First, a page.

Analyzing Discipline Problems
The first step in exercising your judgment is to examine your goals for discipline. It is crucial that no discipline approach damage a child’s growth in self-esteem, self-discipline, and moral autonomy.. We attempt to explain how inappropriate forms of discipline counteract progress toward these long-term goals. Rewards, punishment, and other coercive approaches to discipline have become mainstream practices; teachers must understand that these practices work against their long-term goals.
Short-term goals are also important, although meeting them must not conflict with long-term goals. There are certain behaviors that are so disruptive or dangerous that they must be stopped immediately, leaving the teaching aspect of discipline for the next step. If children’s actions put them into danger, it is essential to act quickly and decisively. Talking directly to the children involved is much more productive than yelling directions across a room. An emergency situation may require a warning shout, which will be useful if the teacher’s voice is usually calm and controlled. However, teachers who routinely raise their voices in an effort to control a group will find that a raised voice quickly loses effectiveness.
Finding the Cause of the Problem
If the situation is not an emergency, or after an emergency situation is over, you are free to think about the most appropriate discipline approach for long-term goals. This step requires a search for the cause or causes of the discipline problem. Many times you will find several interactive causes of a problem. This means you need to address several causes in order to provide effective help. Discipline that deals only with the symptoms rather than the causes of behavior problems is doomed to failure; the problem behavior will continue to surface until the reason for that behavior is addressed. Too often teachers respond to the behavior instead of the causes (Flicker & Hoffman, 2002). This problem is well demonstrated in schools with posted sets of rules and the pre-planned punishments for breaking each rule.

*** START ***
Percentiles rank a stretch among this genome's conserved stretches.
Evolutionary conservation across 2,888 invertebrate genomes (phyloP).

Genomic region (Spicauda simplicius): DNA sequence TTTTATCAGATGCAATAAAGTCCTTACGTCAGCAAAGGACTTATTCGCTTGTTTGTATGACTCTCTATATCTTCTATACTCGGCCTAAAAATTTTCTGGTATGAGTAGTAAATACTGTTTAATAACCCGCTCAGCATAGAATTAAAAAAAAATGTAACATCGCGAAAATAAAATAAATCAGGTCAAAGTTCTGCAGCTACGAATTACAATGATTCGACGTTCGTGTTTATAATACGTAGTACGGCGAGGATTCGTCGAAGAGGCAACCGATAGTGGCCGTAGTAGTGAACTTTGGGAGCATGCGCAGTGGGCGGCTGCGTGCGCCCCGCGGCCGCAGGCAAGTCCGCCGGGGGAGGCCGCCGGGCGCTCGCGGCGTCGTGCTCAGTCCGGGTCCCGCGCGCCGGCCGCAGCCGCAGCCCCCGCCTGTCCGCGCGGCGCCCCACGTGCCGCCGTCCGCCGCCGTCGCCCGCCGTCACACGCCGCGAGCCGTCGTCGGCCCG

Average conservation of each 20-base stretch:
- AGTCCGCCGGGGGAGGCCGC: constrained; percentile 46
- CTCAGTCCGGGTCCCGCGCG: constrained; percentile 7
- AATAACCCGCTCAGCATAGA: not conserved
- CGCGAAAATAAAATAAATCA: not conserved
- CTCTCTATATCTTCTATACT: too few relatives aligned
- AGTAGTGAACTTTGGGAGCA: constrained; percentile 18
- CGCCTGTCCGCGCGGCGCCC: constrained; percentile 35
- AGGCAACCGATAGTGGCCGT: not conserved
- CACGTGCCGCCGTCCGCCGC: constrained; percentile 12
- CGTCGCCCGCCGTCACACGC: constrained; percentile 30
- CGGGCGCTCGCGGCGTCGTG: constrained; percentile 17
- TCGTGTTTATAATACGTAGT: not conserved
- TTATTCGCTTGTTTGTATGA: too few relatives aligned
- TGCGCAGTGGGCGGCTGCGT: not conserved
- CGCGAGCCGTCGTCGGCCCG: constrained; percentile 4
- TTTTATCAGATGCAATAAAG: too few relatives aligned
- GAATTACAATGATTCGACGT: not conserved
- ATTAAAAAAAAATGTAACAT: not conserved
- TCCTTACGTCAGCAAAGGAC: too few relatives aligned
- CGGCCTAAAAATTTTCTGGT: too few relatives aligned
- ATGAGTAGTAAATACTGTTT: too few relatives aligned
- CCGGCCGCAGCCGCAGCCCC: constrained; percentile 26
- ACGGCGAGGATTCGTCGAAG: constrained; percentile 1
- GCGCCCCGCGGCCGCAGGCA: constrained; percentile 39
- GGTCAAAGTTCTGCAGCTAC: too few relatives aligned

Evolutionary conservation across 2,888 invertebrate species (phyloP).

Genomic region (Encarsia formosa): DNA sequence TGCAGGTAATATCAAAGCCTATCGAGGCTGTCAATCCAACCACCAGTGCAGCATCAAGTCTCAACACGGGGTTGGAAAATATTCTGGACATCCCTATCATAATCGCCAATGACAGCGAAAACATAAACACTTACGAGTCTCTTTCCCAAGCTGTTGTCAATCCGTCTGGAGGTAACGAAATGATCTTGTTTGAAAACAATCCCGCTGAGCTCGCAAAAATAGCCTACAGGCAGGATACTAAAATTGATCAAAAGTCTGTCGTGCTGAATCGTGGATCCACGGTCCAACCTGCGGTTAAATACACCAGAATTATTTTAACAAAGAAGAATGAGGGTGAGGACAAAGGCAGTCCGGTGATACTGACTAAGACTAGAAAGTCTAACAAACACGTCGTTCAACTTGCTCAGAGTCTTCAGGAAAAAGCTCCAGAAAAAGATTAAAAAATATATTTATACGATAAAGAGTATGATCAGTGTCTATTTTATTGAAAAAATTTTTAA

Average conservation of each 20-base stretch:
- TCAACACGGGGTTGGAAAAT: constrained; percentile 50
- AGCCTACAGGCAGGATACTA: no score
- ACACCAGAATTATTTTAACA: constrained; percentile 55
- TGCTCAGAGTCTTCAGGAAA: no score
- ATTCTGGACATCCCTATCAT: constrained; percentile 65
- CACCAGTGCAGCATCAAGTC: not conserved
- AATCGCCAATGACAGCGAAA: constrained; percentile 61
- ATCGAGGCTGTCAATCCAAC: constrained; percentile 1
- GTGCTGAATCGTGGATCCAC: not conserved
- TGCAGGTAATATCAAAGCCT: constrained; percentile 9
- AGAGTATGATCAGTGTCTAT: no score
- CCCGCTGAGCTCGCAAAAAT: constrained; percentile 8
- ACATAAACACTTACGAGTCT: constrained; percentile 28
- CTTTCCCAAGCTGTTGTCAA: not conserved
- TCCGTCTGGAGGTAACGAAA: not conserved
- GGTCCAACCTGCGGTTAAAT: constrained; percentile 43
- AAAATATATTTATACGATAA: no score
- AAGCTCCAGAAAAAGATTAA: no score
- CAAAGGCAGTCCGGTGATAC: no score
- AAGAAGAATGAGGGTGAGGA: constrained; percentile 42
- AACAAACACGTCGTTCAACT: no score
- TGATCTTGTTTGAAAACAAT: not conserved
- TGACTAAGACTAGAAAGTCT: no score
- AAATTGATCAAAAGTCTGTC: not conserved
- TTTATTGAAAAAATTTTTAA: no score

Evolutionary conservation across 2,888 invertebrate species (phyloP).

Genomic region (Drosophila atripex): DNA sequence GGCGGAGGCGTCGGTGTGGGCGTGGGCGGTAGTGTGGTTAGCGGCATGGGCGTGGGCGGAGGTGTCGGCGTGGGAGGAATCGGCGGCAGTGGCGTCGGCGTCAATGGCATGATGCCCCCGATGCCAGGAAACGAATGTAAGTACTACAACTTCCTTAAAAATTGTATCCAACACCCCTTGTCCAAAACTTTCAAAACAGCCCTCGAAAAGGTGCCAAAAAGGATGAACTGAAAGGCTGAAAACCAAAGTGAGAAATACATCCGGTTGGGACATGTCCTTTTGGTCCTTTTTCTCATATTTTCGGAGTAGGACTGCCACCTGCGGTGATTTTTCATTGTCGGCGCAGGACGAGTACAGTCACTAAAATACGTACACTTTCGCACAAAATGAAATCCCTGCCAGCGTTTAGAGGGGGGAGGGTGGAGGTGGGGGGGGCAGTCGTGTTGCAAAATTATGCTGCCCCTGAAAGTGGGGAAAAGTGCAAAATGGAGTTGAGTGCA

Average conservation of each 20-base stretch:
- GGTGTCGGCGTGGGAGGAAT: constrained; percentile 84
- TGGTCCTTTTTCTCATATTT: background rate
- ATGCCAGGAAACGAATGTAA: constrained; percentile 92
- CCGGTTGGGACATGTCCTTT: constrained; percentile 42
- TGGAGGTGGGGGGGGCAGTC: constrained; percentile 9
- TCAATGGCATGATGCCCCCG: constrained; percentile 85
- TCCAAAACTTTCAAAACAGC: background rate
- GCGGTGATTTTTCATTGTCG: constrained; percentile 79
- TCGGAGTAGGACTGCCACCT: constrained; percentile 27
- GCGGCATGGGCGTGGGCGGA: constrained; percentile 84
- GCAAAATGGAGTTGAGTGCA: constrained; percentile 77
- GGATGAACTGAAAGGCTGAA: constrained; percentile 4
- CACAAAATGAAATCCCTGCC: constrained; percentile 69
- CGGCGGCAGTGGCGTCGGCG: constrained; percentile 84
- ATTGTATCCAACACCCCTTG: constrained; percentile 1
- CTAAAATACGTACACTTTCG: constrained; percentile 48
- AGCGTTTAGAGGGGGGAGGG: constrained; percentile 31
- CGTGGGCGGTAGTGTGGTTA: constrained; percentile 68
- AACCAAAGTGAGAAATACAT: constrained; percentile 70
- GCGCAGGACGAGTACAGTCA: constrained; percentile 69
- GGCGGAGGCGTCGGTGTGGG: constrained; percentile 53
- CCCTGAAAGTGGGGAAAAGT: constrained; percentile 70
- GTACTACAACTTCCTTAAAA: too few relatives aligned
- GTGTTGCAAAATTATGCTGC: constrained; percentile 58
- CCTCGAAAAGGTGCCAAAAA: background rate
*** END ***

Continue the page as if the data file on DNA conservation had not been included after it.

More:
The causes of a problem are not always obvious, and it may take serious study and even some trial and error to get at the root of the matter.
As you start to search for the cause of a child’s behavior problem, first ask yourself whether the offending behavior may simply be typical of that child’s stage of maturation. Some adults don’t realize, for instance, that a 2-year-old is not being naughty when she wets her pants. These adults might punish the child or try bribing her in efforts to change this behavior, unaware that a 2-year-old who isn’t potty-trained is exhibiting maturationally normal behavior. The child can’t change the behavior until she is older. Your soul-searching may reveal that the “problem” is actually adult intolerance or a misunderstanding of childlike behavior (Landy, 2002). In that case, the cause of the problem is the adult’s attitude, therefore, that attitude, not the child’s behavior, needs to be changed.
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